The Summer of G&T’s

I have a summer goal: learn to make and enjoy a good Gin and Tonic.

Picture this: After a long day at work, with the sun low in the sky (I’m imagining a Colorado sunset, which really is the best), you arrive home to a joyous puppy and the back yard beckoning your to come have  a sit. As you unlock the back door, you look around your yard and realize that the serenity you’ve worked long and hard to create (okay, your mother has also worked long and hard, too) is at risk of going to hell if you don’t get those weeds pulled. What’s a girl to do? You make yourself a nice gin and tonic, put on some yoga pants, and casually sit outside with a trowel in one hand, and a G&T in the other. #summergoals.

But here’s the deal – I am not a gin connoisseur, I’m not entirely sure I even like them (probably haven’t found the right gin), and a quick google search indicates that there is about 500 million ways to make one, each recipe claiming to the best (add club soda to your tonic water, 2oz gin to 3 oz tonic, 2:2 ratio, garnish with a lemon, a lime, a cucumber!). I intend to make this a summer of experimentation, to find a good recipe, find the gin that warms my heart, and maybe I’ll pick up this blogging endeavor again, and bring you guys along for the ride! Oh, and have a stunning garden of course :).

In the name of being scientific, I am going to try to taste as many gins as possible. It turns out that Morgan’s liquor store (yes, the one all the DU kids use their fake IDs at, and they don’t ask for mine anymore. tear.) does not carry a lot of mini bottles of gin, only Tangueray, and Bombay Sapphire. I don’t have it in me to run around looking for mini bottles, so I also committed to a bottle of Hendrick’s, at the recommendation of two friends, one of which who has age on their side, the other, a love of G&Ts. I figured if it’s awful and I hate gin, at least I have something nice to offer guests when they drop by Chez Katie. The drink will certainly be nicer than the $20 jelly plastic Target chaise lounges I offer them as seats.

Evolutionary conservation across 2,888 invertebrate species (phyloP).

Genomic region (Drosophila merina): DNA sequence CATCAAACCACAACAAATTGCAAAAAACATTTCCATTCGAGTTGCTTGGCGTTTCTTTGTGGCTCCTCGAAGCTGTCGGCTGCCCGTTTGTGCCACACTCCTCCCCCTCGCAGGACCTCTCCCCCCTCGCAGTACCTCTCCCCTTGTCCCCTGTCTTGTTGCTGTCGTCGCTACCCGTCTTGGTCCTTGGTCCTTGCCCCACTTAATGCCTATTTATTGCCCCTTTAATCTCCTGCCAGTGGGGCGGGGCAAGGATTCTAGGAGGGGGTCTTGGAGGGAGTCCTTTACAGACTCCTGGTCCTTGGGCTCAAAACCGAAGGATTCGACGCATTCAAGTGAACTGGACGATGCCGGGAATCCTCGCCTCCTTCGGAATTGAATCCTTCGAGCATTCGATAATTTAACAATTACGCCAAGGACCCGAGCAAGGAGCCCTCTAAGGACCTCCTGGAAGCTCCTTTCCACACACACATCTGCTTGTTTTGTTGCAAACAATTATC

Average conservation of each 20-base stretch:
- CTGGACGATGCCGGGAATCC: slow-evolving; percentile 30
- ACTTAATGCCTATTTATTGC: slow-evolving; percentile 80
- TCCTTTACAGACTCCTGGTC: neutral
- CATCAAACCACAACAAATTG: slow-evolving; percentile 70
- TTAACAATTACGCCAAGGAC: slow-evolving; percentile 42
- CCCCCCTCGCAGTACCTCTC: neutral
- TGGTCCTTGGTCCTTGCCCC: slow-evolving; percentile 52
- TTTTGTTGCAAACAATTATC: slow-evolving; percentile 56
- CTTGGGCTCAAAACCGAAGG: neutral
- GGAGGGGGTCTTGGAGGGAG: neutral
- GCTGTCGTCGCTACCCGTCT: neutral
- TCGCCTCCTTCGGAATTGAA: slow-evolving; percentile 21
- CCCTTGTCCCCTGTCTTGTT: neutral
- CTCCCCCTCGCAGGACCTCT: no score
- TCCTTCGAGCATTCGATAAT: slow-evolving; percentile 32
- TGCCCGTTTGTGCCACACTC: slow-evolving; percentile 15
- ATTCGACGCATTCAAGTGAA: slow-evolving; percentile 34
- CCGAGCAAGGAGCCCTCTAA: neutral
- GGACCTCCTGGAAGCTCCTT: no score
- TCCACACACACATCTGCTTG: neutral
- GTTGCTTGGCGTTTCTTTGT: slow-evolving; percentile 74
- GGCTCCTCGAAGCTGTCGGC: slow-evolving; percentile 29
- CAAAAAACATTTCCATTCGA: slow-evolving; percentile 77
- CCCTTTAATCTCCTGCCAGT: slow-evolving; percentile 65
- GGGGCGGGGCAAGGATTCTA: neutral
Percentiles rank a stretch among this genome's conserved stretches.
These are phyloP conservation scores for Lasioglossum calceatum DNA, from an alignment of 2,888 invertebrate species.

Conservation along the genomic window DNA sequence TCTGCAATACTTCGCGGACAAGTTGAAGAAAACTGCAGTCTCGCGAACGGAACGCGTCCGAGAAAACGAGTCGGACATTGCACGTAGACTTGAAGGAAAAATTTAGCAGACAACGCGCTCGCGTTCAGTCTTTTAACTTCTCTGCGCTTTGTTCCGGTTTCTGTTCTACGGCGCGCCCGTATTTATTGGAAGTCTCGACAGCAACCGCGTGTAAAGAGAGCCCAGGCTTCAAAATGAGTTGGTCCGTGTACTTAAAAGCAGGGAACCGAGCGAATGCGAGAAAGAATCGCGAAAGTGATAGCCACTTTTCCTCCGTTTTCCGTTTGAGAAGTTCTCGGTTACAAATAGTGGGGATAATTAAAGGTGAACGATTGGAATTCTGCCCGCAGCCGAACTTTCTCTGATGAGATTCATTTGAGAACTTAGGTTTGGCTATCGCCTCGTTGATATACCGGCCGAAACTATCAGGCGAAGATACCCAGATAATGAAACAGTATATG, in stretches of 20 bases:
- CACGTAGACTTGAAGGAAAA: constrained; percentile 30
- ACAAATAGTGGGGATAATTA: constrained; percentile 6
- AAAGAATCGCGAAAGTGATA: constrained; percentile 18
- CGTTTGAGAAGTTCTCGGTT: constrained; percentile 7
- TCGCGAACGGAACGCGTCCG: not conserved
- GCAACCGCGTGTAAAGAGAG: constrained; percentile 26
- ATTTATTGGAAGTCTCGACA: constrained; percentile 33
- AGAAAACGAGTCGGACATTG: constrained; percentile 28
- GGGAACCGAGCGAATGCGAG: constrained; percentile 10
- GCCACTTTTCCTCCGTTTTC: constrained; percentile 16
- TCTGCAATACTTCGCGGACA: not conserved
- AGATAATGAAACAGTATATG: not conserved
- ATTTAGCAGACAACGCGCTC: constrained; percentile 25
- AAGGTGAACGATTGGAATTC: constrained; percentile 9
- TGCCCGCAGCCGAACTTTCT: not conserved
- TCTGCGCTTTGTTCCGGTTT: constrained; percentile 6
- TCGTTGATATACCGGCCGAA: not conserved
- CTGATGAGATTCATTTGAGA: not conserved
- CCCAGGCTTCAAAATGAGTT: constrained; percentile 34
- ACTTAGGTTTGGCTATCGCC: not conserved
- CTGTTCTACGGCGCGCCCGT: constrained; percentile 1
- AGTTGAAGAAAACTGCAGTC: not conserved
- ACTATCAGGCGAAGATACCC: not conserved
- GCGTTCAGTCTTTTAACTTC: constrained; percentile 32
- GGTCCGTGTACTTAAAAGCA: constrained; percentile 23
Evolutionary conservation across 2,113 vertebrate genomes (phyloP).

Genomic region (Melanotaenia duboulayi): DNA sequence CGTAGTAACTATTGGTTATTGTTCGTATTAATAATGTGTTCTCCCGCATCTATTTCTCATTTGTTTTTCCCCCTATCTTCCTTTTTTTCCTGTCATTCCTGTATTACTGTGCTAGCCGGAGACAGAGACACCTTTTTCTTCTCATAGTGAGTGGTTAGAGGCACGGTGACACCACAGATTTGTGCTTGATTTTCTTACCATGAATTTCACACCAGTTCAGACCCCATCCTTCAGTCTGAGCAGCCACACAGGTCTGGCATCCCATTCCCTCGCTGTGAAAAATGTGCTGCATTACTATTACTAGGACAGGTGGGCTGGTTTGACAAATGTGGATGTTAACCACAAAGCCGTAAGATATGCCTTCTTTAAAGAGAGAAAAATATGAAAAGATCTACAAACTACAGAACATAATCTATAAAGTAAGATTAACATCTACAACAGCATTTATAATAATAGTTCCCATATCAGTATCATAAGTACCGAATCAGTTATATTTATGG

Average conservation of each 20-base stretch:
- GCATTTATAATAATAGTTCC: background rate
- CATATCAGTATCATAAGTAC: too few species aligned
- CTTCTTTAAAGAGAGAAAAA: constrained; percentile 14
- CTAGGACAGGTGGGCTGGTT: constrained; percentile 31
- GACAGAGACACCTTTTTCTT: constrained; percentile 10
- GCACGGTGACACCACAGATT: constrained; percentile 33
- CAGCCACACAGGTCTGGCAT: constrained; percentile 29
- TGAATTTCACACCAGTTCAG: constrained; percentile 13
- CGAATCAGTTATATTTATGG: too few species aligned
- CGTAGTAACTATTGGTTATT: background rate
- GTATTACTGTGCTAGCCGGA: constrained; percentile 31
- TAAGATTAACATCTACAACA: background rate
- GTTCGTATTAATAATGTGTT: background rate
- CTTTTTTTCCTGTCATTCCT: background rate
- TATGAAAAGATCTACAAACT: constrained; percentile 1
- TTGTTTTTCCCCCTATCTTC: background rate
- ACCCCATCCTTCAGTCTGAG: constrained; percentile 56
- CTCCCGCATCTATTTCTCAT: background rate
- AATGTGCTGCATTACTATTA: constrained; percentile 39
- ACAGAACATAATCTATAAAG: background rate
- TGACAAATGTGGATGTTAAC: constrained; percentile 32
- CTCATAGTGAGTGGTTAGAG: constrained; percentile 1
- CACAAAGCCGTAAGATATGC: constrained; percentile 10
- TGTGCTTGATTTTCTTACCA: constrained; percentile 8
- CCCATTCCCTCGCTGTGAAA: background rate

I am also planning on testing various types of tonic water – Morgan’s isn’t particularly high brow, so tonight we drink Schweppes (diet) Tonic Water (my other summer goals are a bikini body, so trying to cut back on calories where I can). I know there are some others out there like Fever Tree and Q Tonic, so I promise to try those too.

Tonight’s G&T:

  • Ice in glass first
  • 2 oz. Hendrick’s Gin
  • 3 oz. Diet Schweppes Tonic Water
  • Garnish – cucumbers (munchers, I didn’t have a real one. And they may be on their last days)


Result — pretty damn good. Happy I started with the Hendrick’s, I was afraid that if I started with crap gin I wouldn’t want to continue this project.

Also, shoutout to Erika for the excellent glasses.



Kale fail

I don’t care if people say that kale, similarly to bacon, has been over done. Who cares? They are both delicious – that’s why people use them all the time! Last night I made a really nice kale and squash soup, and this morning was really keen to use the leftover kale. It’s healthy (seriously, I’m pretty sure I can feel the antioxidants chasing cancer away) and I didn’t want to forget about it in the fridge over the course of the next week only to find it in a frightfully brown state.